Team IGG : Computer Graphics and Geometry

Specifications, Constraints and Proofs in Geometry Assessment2016-2021

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Objectives / Challenges

The objectives of this theme are the formalization of geometry for practical uses such as the resolution of geometric constraints, the aid to proof in geometry in the fields of education or robotics or the certification of algorithms related to geometry. This is a difficult topic where theoretical aspects such as formal algebraic calculus, the theory of the calculus of constructions or the axiomatization of geometry coexist with more practical aspects such as the engineering of the proof in Coq or the guidance of numerical methods developed in C++.


  • One professor : Pascal Schreck
  • 4 associate professor : Gabriel Braun, Nicolas Magaud (HDR), Pascal Mathis (HDR) (up to 31/08/2017), Julien Narboux
  • Two PHD students : David Braun (Allocataire UNISTRA du 10/2015 au 09/2018) et Pierre Boutry (Allocataire UNISTRA du 10/2013 au 09/2016)


Mechanization of constructions with ruler and compass

This problematic has been, in the team, essentially studied by P. Schreck and P. Mathis. Some results have been obtained and published with Predrag Janicic and Vesna Marinkovic from the University of Belgrade (Serbia).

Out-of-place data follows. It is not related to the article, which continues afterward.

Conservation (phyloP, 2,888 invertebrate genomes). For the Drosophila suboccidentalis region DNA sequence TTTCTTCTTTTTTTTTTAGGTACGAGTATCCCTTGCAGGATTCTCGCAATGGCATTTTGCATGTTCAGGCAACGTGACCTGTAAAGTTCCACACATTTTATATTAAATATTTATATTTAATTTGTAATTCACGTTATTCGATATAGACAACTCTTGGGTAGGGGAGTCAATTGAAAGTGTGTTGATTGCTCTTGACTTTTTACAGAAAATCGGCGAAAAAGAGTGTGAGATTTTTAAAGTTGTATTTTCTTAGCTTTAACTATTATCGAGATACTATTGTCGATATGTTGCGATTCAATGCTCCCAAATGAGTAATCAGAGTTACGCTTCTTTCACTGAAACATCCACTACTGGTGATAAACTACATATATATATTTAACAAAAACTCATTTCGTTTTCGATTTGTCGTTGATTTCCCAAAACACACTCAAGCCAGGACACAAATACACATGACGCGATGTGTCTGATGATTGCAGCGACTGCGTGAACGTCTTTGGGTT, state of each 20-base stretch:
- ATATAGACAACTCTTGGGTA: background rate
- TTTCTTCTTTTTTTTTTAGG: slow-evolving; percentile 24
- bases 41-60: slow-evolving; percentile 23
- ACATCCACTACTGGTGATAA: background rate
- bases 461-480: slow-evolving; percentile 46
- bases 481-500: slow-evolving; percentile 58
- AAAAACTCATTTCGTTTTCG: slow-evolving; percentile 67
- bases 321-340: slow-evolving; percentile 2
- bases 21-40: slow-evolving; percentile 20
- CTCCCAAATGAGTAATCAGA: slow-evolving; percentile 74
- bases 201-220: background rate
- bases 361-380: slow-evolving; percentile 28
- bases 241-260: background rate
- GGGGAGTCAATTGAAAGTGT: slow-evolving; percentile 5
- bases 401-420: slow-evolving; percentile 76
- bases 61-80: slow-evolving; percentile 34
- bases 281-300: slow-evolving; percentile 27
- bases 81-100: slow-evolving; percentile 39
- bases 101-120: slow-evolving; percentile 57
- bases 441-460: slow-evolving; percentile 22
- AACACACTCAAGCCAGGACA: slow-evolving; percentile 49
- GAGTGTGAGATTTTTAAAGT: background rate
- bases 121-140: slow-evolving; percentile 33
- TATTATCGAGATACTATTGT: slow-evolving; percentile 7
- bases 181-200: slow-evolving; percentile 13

The most important result is the algebraic proof in Maple of the constructibility status of two lists of construction problems known to American mathematicians as Wernick's list and Connelly's list. These lists contain about 270 problems of construction with ruler and compass from characteristic points, they were created in a systematic way as an amusement and a challenge for mathematics teachers, mainly in high school, and have received partial answers from various mathematicians in the world. The originality of our work is mainly to have developed a method to automatically process the two lists and to deliver the status, roughly constructible or non-constructible with ruler and compass, of each problem. On this occasion, we implemented what makes our approach unique: we mixed formal geometric reasoning, implemented as a Prolog program, to guide the shaping and triangularization of algebraic systems in the form of regular strings, the latter being processed by Maple to obtain the corresponding Galois groups, all of which was implemented by a Maple program [2-SM19].

It should be noted that the aim here is to test the constructability and not to exhibit, eventually, a construction. The last results of our team in this domain are a comparison of a method due to Lebesgue, and which we have improved, and a method due to Chou and Gao [2-Schr19]. A challenge is to take advantage of this study to have a feasible method for equations of degree 8.

Foundations of geometry

Taking over a work of J. Narboux and then G. Braun, P. Boutry devoted a large part of his thesis to the formalization in Coq of Tarski's book on the foundations of geometry. One of the tricks of P. Boutry's thesis was a very meticulous study of more than twenty propositions equivalent under certain conditions to the axiom of parallels. By closely examining these equivalence conditions, P. Boutry established a dependency graph (from the strongest to the weakest) of these axioms. The use of Coq was essential here, because there were many opportunities to make mistakes by assuming a so-called obviousness [2-BGNS17].

Help to the proof in incidence geometry